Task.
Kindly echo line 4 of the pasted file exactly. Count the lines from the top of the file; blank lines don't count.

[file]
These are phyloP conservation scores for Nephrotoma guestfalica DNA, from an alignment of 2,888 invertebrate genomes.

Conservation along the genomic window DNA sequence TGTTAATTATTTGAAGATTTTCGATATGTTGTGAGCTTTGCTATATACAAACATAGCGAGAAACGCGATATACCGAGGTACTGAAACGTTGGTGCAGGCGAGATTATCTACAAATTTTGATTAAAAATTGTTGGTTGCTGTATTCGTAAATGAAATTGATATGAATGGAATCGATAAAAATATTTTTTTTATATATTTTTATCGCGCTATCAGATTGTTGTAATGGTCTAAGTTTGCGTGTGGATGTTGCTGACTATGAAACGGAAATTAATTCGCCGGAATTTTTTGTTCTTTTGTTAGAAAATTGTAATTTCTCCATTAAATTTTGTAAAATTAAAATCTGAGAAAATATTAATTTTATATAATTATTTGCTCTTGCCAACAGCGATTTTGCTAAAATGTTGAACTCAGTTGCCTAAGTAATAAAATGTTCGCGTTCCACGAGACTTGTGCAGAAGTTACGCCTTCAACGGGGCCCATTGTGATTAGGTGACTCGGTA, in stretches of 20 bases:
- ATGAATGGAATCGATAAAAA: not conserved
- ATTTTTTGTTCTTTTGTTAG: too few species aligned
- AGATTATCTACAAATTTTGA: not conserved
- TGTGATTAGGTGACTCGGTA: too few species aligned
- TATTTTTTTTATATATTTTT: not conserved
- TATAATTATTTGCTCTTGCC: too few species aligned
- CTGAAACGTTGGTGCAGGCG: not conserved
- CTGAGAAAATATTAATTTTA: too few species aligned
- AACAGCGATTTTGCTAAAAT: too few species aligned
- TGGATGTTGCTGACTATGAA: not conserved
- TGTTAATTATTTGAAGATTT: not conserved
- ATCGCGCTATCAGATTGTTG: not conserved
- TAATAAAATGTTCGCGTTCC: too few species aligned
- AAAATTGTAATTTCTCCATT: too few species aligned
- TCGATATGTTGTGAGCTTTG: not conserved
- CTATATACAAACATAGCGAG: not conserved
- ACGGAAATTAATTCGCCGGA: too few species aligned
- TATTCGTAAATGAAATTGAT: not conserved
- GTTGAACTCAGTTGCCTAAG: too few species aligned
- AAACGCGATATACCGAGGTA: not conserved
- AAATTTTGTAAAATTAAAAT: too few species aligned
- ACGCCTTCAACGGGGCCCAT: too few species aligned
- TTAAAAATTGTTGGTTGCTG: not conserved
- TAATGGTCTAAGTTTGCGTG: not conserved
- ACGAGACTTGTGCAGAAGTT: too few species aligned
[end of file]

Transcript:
- ATTTTTTGTTCTTTTGTTAG: too few species aligned